Uhh…wow. Let me know if there’s anything I can do? “Most of us, most of the time” when receiving word that a loved one is suffering, say authors Emily McDowell and Dr. Kelsey Crowe, There’s No Good Card for This
It’s indeed a common line. And not so helpful.
When life gives you lemons I won’t tell you a story about my cousin’s friend who died of lemons.
I promise never to refer to your illness as a “journey.”
Unless someone takes you on a cruise.
The Five Stages of Grief:
Crying in public
Crying in the car
Crying alone while watching TV
Crying at work
Crying when you’re a little drunk
Combine McDowell’s humorous caring sentiments with the skills of Dr. Kelsey Crowe‘s “Empathy Bootcamps” and you’ve now got a book—There Is No Good Card for This: What to Say and Do When Life Is Scary, Awful, and Unfair to People You Love—teaching us how to be there for loved ones in need.
Both McDowell and Crowe are cancer survivors; each understands first-hand how others struggle to do or say the right thing. McDowell, on the standard sympathy cards not cutting it for her. “You still appreciate humor, you are still a whole person. There wasn’t really anything in greeting card world that allowed for that” (Ashley Strickland, CNN).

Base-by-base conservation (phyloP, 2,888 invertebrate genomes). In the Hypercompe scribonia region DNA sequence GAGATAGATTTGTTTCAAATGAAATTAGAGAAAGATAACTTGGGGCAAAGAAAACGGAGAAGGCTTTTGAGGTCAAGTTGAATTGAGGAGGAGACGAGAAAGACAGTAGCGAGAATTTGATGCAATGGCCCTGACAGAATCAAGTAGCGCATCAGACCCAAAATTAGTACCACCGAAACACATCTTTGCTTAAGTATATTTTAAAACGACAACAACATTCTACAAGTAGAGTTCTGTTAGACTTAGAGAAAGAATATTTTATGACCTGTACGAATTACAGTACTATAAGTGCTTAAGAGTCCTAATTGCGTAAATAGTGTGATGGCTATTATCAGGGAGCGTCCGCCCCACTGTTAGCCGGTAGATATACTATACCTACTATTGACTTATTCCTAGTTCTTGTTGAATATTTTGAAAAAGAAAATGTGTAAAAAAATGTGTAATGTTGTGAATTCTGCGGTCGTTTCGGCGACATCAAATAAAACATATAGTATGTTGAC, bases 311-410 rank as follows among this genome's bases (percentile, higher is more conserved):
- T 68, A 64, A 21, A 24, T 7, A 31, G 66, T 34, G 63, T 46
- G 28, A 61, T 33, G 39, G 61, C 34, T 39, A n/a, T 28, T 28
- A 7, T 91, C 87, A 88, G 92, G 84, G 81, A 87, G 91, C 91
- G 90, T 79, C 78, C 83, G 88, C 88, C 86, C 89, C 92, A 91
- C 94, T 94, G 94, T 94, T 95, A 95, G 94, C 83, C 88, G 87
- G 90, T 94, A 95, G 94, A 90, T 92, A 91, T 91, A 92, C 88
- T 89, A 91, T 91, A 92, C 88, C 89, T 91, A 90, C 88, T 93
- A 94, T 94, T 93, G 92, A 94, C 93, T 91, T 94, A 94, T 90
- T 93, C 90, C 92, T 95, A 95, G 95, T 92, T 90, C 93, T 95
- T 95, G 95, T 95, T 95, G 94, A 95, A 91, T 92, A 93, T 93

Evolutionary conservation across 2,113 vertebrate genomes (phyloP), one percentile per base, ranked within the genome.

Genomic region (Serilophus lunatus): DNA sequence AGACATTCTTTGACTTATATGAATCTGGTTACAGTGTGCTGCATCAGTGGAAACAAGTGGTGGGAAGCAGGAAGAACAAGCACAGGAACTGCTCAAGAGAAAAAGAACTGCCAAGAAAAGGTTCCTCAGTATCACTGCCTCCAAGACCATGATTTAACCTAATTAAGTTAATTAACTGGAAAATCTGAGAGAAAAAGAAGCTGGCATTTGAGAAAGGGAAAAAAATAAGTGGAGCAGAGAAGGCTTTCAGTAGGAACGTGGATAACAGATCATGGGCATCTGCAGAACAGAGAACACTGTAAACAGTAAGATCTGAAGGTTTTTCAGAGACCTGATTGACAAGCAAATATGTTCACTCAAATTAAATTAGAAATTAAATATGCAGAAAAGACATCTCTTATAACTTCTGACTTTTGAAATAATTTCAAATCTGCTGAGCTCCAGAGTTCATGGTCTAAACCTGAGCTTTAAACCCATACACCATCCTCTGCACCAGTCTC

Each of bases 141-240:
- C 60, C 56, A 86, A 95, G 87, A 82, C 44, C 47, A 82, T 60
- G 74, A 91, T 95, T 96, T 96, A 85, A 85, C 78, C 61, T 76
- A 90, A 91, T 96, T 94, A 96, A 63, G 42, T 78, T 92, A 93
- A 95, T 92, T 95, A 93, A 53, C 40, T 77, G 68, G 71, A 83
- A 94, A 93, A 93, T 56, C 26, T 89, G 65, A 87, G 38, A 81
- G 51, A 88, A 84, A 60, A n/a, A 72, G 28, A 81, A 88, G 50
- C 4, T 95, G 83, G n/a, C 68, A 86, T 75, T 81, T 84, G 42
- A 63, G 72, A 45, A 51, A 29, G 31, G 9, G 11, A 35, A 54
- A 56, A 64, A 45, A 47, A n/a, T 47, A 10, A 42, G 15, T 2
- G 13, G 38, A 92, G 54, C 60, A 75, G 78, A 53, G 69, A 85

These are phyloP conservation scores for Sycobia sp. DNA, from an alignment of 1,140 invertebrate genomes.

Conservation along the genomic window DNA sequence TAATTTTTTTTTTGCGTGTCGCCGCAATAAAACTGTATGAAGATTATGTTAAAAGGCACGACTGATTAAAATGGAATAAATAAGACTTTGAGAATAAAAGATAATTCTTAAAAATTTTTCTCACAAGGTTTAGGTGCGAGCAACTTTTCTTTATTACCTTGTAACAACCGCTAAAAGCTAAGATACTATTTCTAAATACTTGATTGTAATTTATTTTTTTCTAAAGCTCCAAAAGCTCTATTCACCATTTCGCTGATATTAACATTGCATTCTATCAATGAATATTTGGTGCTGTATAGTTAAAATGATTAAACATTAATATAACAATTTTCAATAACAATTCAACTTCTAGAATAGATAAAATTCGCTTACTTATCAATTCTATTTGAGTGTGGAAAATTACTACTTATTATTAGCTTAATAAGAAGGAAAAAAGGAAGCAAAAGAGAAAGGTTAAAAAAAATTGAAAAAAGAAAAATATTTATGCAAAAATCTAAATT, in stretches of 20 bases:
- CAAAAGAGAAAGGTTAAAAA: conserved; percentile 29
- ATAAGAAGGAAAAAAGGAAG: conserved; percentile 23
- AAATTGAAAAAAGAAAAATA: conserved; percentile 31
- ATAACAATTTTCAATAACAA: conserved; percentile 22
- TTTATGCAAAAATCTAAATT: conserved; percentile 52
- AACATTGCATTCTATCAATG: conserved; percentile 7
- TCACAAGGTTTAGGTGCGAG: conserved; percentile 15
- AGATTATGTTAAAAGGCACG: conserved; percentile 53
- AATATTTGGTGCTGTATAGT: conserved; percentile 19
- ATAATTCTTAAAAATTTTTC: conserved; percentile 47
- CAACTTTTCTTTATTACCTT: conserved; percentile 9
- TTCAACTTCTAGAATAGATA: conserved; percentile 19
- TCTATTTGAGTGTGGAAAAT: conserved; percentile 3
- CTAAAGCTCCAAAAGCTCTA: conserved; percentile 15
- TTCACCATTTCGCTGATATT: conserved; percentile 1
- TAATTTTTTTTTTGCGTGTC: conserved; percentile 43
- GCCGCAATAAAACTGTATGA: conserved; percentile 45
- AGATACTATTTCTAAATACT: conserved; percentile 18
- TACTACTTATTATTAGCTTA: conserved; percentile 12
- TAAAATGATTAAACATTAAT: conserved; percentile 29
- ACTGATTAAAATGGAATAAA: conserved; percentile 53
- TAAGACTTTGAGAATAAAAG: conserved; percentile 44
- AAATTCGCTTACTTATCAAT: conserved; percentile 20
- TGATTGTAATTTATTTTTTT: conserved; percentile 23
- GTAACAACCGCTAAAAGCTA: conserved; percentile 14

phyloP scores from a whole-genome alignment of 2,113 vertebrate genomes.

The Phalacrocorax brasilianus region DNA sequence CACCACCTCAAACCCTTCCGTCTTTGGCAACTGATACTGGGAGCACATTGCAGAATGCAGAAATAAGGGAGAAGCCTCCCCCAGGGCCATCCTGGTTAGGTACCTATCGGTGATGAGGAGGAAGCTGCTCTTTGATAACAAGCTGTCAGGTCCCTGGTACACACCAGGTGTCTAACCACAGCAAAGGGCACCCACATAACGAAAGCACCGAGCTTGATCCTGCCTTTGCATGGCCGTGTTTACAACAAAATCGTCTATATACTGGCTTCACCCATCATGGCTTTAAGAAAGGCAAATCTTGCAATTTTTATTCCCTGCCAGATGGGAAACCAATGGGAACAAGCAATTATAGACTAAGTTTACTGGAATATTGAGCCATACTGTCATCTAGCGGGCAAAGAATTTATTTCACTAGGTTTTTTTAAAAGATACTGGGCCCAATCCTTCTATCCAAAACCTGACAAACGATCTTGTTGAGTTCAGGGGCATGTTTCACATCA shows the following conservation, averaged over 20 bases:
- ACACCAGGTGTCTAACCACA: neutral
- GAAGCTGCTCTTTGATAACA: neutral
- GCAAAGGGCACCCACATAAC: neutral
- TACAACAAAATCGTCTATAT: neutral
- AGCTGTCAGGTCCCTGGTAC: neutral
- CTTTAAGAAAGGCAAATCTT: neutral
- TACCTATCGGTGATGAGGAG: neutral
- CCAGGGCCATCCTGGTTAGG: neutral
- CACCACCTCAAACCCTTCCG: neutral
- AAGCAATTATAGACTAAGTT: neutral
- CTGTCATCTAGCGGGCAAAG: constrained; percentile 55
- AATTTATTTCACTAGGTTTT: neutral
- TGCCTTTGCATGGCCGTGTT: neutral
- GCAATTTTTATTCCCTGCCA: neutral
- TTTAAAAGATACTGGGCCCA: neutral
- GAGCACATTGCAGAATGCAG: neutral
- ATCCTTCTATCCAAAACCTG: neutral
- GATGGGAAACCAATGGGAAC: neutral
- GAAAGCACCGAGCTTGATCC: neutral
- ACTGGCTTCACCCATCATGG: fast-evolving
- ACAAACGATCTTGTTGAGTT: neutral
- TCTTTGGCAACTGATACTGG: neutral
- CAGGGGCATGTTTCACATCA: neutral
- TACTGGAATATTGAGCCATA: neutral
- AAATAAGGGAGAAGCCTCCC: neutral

The “Empathy” line McDowell eventually created are “cards for the relationships we really have.” And these have struck a major chord with buyers.
McDowell decided she’d like to help people even further, so she sought an expert to help her craft a book that’s “whiskey for the wounded” versus chicken soup for the soul (Siran Babayan, Los Angeles Weekly).
One of the key ways to figure out what to say to someone, McDowell tells NPR, comes from listening.
…I think a lot of what we go into in the book is that we operate under the assumption that we need to find the right words, and the good news is that Oprah can’t even do that. Nobody can do that. And so you kind of are off the hook in that really all you need to say is, ‘I’m here,’ and ‘I’m thinking about you,’ and ‘How are you doing today?’ and then let the person talk.
As Alex Ronan (Slate) observes, being able to offer the right kind of listening isn’t a strong suit for many. So the authors offer some guidance, including a piece called “What Kind of Non-Listener Are You?”
For example, the Epidemiologist non-listener ‘asks a lot of clarifying, fact-based questions before learning how someone is feeling’ while the Sage ‘gives wise perspective and advice…when it wasn’t asked for’ and the Optimist ‘always offers a bright-sided perspective.’
Strickland of CNN summarizes other significant points of There Is No Good Card for This, which I’m totally paraphrasing below:
- Avoid doing nothing. Offer something specific you can do versus the standard and not so helpful “let me know if there’s anything I can do.”
- Take the time to carefully consider what it is you really can offer.
- Try to learn about the process of grief.
- Avoid making it about yourself.
- Problem-solving isn’t the goal here.
- People appreciate such simple gestures as listening and texting.